Psychic Sentenced 5 To 15 Years For Conning Clients
NEW YORK (CBSNewYork/AP) — A Greenwich Village psychic convicted of conning tens of thousands of dollars from clients was sentenced Thursday to five to 15 years in prison.
As WCBS 880’s Irene Cornell reported, the fortune teller made a tearful appeal to Manhattan state Supreme Court Justice Gregory Carro to avoid jail time, saying the time she spent in jail since her conviction have been hard on her, vowing to live an honest life and offering to pay the victims’ restitution.
The judge, however, was unmoved, saying that the trial provide him a window into Mitchell’s soul.
Carro said that while some customers may just have dropped in Mitchell’s Greenwich Village parlor for a lark, another type of client was “someone who’s having some dramatic stress in their life — and then you just con them out of thousands and thousands of dollars.”
Mitchell’s new lawyers said they would appeal her conviction and sentence, noting that a probation report had recommended only six months in jail.
The case debated the line between selling an unusual service and exploiting people’s longing to change their lives.
One former client testified she paid more than $120,000 after Mitchell said she’d help rout “negative energy.”
Another said Mitchell told her she needed to break her attachment to money and persuaded her to hand over $27,000 to hold. She said Mitchell balked at giving it back but eventually refunded some.
The defense said the soothsayer was hired just to try to assist people, and there was no evidence she didn’t.
“She wasn’t telling the future,” Mitchell’s former attorney, William Aronwald, said after her conviction. “They came to her for help, and she told them that she would pray for them and perform certain rituals to try to get rid of whatever negativity she sensed around them.”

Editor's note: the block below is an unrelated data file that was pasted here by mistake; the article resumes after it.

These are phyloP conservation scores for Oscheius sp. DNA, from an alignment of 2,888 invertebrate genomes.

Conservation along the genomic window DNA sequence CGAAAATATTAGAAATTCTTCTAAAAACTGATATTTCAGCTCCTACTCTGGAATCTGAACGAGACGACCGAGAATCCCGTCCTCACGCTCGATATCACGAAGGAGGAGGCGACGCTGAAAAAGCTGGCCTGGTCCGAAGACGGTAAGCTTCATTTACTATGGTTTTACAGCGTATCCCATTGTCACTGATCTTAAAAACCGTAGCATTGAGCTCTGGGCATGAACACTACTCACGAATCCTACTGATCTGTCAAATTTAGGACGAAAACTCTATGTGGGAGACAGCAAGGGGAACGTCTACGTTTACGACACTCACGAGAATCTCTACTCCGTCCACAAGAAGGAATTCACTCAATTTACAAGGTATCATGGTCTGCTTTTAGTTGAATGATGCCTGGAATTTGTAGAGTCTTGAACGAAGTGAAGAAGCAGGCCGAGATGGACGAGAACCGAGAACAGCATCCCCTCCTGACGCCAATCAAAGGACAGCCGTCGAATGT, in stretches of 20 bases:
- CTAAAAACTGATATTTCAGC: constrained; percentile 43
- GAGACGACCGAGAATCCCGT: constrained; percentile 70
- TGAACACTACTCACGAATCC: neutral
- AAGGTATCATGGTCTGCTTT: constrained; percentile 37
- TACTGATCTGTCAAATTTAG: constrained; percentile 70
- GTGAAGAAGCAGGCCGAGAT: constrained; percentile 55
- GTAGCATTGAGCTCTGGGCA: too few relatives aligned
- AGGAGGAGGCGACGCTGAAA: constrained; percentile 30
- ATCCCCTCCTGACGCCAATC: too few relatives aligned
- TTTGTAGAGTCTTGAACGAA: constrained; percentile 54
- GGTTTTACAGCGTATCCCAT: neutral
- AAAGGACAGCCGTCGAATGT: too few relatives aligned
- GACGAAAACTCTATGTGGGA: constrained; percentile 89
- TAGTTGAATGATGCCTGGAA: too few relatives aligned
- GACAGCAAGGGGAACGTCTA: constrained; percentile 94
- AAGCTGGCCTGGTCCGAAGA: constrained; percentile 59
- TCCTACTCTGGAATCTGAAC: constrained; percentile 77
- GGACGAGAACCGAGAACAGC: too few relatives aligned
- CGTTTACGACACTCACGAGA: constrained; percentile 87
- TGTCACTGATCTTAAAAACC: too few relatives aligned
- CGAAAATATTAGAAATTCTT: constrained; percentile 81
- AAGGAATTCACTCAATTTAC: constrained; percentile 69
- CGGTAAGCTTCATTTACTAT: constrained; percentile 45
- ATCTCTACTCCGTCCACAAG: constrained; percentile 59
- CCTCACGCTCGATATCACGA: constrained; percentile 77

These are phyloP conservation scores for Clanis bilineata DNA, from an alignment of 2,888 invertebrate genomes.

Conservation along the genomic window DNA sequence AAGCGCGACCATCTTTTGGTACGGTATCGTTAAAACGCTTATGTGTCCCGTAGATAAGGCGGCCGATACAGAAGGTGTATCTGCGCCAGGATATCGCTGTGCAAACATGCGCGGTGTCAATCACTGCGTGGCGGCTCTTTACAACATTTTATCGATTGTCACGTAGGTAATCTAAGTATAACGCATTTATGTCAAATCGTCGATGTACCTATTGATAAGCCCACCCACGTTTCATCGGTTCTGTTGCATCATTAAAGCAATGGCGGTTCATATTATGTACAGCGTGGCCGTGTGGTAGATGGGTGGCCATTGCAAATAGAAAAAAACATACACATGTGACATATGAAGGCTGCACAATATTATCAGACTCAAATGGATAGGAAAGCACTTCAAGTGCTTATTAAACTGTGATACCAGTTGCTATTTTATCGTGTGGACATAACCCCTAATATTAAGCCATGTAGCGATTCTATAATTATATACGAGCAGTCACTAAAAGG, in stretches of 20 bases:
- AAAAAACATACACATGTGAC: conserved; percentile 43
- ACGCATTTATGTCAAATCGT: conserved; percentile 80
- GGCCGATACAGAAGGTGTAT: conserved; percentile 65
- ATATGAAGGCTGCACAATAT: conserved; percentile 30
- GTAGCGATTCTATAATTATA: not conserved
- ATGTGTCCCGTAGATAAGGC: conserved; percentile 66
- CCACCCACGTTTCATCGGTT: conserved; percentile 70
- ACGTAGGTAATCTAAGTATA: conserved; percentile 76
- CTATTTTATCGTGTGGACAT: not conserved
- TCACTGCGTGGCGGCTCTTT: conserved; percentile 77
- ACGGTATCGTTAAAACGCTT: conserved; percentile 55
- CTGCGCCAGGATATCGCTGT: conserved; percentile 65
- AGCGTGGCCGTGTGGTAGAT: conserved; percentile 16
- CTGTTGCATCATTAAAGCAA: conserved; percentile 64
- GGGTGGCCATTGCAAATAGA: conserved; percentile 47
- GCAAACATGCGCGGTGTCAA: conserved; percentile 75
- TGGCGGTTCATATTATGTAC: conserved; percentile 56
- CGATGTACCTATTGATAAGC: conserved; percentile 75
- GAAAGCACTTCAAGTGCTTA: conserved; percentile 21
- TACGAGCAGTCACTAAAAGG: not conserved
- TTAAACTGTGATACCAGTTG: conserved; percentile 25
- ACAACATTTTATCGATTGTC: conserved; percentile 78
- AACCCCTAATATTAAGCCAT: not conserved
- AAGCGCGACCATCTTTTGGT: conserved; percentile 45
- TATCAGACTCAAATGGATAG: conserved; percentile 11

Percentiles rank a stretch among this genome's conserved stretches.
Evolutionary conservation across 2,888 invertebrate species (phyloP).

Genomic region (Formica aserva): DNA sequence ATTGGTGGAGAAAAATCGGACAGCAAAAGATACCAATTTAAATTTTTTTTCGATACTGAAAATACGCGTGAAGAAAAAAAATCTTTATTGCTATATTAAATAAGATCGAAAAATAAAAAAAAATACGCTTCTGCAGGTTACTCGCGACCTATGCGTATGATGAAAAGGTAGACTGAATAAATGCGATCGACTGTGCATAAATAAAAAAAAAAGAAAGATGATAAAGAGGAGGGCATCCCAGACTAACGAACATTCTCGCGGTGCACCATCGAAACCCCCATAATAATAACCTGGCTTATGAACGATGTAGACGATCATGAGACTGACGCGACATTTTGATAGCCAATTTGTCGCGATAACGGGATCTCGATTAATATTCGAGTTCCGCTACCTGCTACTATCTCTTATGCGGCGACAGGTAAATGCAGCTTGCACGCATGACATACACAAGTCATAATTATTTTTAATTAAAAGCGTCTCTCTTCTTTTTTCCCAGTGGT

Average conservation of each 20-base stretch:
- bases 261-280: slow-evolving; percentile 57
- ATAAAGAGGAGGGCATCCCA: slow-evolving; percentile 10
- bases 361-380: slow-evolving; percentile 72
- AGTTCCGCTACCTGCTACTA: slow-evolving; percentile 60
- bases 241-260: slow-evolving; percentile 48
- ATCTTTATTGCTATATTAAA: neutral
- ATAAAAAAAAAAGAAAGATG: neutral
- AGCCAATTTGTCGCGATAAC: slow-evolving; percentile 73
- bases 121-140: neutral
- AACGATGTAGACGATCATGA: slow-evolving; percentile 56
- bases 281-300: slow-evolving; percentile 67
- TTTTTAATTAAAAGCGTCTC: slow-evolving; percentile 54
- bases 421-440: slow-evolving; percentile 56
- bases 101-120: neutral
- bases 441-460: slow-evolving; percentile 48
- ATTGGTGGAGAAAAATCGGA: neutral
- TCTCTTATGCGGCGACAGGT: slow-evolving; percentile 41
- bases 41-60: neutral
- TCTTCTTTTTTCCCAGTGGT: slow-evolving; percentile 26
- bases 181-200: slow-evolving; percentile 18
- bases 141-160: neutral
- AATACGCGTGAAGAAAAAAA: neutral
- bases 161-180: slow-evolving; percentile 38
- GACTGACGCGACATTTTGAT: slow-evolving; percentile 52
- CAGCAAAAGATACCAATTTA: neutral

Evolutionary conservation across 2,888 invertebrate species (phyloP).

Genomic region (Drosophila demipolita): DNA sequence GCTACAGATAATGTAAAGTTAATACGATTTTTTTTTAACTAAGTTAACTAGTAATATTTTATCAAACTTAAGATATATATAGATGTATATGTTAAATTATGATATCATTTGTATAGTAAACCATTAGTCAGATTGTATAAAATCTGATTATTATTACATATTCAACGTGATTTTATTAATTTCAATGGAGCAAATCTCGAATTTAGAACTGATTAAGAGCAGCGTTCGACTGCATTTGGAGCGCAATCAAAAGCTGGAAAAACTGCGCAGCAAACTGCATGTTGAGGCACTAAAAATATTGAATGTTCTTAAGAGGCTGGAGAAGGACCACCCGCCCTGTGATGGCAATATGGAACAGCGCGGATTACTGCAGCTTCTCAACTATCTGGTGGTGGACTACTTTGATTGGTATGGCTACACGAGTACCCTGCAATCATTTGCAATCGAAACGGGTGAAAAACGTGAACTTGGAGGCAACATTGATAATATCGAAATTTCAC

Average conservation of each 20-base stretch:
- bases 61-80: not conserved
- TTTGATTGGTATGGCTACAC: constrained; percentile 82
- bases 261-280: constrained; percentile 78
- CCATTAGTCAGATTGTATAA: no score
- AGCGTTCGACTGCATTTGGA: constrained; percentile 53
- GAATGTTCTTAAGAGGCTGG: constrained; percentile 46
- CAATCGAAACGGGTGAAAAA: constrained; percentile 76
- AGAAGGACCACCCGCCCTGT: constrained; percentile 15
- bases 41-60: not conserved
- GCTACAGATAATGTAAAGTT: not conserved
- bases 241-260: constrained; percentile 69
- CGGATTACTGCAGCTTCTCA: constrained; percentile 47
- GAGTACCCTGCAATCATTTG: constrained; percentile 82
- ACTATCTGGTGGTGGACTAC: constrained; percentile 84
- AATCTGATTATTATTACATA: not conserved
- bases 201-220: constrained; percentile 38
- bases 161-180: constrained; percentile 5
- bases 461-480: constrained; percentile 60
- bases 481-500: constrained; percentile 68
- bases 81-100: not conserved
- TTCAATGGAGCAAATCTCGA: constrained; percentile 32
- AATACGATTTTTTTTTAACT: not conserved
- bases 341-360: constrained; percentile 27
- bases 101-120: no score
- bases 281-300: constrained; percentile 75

But prosecutors said Mitchell was a swindler who picked on desperate people.
“The defendant has a knack for spotting people’s insecurities and using them,” Assistant District Attorney James Bergamo said in his opening statement.
Mitchell, who lives in Mystic, Conn., worked from a Manhattan storefront where the sign read “Zena Clairvoyant.”
One client, Debra Saalfield, was a heartbroken ballroom-dancing instructor who had just lost a job and a boyfriend within a day. She testified that Mitchell told her that she’d been an ancient Egyptian princess in a past life, and her troubles stemmed from being too tied to money then.
While not entirely convinced, the single mother of three tapped a line of credit on her Naples, Fla., home to write Mitchell a $27,000 check.
“At the time, it felt like it was an emergency because I was very unstable,” Saalfield testified.
Another client, Lee Choong, was a lonely Singaporean businesswoman with an unrequited workplace crush.
Mitchell also looked to the past to explain Choong’s problems, saying Choong’s family had harmed the object of her affection in a prior existence, according to testimony and prosecutors.
Told she had “negative energy,” Choong paid Mitchell more than $120,000 over two years, even as Choong was hit with a workplace harassment complaint and fired.
Mitchell, who was jailed after her October conviction, said the time behind bars forced her to her reflect.
“I have had a lot of time to think, and I realize that what I have done is wrong,” she told Carro at her sentencing. “I just want to be with my children, go back to school — start my life over again,” “I’m sorry.”
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